Sparkassen Chess Meeting: Dominguez conquers Dortmund

by Klaus Besenthal
7/22/2019 – Leinier Dominguez Perez won the Grandmaster Tournament at the Sparkassen Chess-Meeting in Dortmund. In the last round, a draw against Radoslaw Wojtaszek gave him the top spot on 4½/ 7. Ian Nepomniachtchi came in second, thanks to his tiebreak score in the four-player chasing group (all on 4/7). Germans Daniel Fridman and Liviu-Dieter Nisipeanu ended up with 2½/7 at the bottom of the standings table. | Photo: Georgios Souleidis

ChessBase 15 - Mega package ChessBase 15 - Mega package

Find the right combination! ChessBase 15 program + new Mega Database 2019 with 7.6 million games and more than 70,000 master analyses. Plus ChessBase Magazine (DVD + magazine) and CB Premium membership for 1 year!

More...

47th Dortmund Supertournament

Leinier Dominguez grabbed the lead in round three and did not falter until getting first place with a 'plus two' performance on Sunday. Rounds four and five finished with all four encounters drawn, while Ian Nepomniachtchi was the sole winner in the final two days of action. The Russian grandmaster bounced back from a subpar start to end up in second place. 

Let us recap what went on in the final two rounds.

Round 6

 

Radjabov ½:½ Fridman

The draw in this game was interesting, but also was a rather "controlled" one. Presumably, both players know this opening variation very well.

 

Daniel Fridman, Teimour Radjabov

Daniel Fridman and Teimour Radjabov signed a short draw | Photo: Georgios Souleidis

Nepomniachtchi 1:0 Nisipeanu

If one of the players starts with a fierce attack right from the get go — especially in a balanced position — this usually is not a particularly dangerous situation from an objective point of view, but in a practical game it can bring about extremely difficult problems. Ian Nepomniachtchi was successful with this strategy: the Russian grandmaster defeated Liviu-Dieter Nisipeanu in just 19 moves.

 

Liviu-Dieter Nisipeanu, Ian Nepomniachtchi

Liviu-Dieter Nisipeanu suffered a kind of "industrial accident" | Photo: Georgios Souleidis

Dominguez ½:½ Kulaots

Of course, the group of super-grandmasters in Dortmund tried to beat Estonian Kaido Kulaots at all costs — just because of the big Elo difference. In this sense, this was an interesting study case on tournament tactics, as the super grandmaster took risks and eventually was worse (but not so bad that everything was lost!), while the outsider followed the proverb, "A bird in the hand is worth two in the bush".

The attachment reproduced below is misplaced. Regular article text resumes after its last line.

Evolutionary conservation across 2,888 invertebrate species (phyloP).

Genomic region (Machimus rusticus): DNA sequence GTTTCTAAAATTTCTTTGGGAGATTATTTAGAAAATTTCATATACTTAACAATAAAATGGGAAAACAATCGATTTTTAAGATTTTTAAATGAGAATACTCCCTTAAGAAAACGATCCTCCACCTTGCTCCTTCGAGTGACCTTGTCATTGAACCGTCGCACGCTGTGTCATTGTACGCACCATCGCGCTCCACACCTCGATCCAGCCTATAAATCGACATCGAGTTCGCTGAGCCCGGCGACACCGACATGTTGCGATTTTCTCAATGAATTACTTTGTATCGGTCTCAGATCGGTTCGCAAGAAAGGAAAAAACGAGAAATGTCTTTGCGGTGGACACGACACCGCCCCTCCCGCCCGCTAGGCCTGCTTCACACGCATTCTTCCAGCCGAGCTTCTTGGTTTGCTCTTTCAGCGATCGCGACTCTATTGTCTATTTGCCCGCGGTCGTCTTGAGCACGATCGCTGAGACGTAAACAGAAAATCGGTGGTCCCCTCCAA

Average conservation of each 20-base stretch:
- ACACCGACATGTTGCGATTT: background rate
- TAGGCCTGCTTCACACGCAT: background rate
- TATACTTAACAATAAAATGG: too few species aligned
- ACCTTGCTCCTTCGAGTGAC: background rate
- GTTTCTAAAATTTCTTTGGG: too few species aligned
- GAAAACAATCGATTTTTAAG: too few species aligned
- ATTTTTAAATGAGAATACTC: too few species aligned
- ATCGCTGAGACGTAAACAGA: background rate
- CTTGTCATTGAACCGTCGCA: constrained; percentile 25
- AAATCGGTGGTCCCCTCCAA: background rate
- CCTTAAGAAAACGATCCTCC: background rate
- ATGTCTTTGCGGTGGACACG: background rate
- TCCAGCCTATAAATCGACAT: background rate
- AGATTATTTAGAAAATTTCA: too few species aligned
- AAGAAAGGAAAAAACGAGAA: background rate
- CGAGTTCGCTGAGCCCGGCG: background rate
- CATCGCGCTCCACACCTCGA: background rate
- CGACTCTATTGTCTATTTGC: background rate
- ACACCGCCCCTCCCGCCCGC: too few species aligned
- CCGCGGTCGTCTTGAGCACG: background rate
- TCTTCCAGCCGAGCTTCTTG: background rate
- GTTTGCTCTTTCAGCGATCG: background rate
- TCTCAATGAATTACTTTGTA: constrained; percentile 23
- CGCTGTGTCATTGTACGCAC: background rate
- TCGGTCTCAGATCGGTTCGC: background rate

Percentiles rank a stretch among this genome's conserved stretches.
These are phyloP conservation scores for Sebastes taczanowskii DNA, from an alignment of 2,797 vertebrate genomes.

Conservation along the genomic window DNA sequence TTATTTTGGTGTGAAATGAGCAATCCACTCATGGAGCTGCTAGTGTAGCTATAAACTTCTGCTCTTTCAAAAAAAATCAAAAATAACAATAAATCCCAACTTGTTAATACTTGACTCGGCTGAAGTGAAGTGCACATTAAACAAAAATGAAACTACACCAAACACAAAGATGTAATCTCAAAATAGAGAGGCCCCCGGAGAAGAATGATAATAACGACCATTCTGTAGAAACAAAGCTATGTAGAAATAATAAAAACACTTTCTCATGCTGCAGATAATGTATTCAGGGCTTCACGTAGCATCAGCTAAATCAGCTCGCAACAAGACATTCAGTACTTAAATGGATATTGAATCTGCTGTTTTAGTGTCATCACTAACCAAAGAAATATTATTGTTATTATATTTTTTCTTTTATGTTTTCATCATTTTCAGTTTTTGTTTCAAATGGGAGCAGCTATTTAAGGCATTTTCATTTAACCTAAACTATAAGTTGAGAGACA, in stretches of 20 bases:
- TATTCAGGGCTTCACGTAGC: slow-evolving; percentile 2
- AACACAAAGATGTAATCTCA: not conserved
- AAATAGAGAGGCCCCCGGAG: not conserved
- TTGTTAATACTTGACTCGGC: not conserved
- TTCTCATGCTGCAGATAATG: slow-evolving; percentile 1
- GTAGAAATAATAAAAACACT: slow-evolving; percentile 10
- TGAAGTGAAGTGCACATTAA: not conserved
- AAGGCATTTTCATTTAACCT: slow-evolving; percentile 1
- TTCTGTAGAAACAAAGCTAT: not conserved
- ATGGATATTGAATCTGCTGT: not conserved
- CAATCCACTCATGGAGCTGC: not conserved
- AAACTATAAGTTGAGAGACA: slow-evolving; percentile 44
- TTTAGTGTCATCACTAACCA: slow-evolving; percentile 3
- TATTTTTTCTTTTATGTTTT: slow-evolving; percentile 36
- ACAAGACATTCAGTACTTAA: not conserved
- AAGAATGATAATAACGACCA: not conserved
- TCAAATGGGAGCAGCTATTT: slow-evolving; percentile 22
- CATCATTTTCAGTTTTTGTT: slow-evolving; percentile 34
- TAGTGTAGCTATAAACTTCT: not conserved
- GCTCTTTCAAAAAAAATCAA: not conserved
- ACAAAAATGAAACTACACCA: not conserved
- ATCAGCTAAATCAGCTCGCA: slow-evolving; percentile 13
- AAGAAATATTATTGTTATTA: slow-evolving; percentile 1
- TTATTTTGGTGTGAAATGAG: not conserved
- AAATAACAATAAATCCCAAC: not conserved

Kaido Kulaots, Leinier Dominguez

Kulaots showed he has what it takes to draw Dominguez | Photo: Georgios Souleidis

Rapport ½:½ Wojtaszek

The world-class players did not take risks and were able to remain undefeated in Dortmund.

 

Radoslaw Wojtaszek, Richard Rapport

Polish Radoslaw Wojtaszek (left) and Hungarian Richard Rapport | Photo: Georgios Souleidis

Round 7

 

Wojtaszek ½:½ Dominguez

Leinier Dominguez Perez was never at risk of losing. Richard Rapport might have caught up with him, but that did not happen: the Hungarian only made a draw. The draw against Wojtaszek handed the newly naturalized US citizen tournament victory.

 

Leinier Dominguez, Radoslaw Wojtaszek

Dominguez kept things under control to win the tournament | Photo: Georgios Souleidis

Nisipeanu ½:½ Rapport

Richard Rapport had no chances to win against Liviu-Dieter Nisipeanu and thus did not catch up with the tournament leader.

 

Richard Rapport, Liviu-Dieter Nisipeanu

Another draw in the tournament — Rapport and Nisipeanu | Photo: Georgios Souleidis

Kulaots ½:½ Radjabov

The players went for one of the best-known variations of the Winawer in the French Defence. The sharp variant has been attracting chess players for decades.

 

Teimour Radjabov, Kaido Kulaots

Teimour Radjabov would not have won the event with a victory over Kaido Kulaots, due to his scores in the tiebreak criteria | Photo: Georgios Souleidis

Fridman 0:1 Nepomniachtchi

After his dubious start in the tournament, Ian Nepomniachtchi made it to second place! Crucial was his brilliant endgame technique in this game, but the Russian grandmaster was also fortunate to have the best score according to the tiebreak criteria: the higher number of games with Black and the higher number of victories. 

 

Ian Nepomniachtchi, Daniel Fridman

Ian Nepomniachtchi finished second | Photo: Georgios Souleidis

Final standings

 

All games

 

Translation from German: Antonio Pereira

Links




Klaus Besenthal is computer scientist, has followed and still follows the chess scene avidly since 1972 and since then has also regularly played in tournaments.
Discussion and Feedback Join the public discussion or submit your feedback to the editors


Discuss

Rules for reader comments

 
 

Not registered yet? Register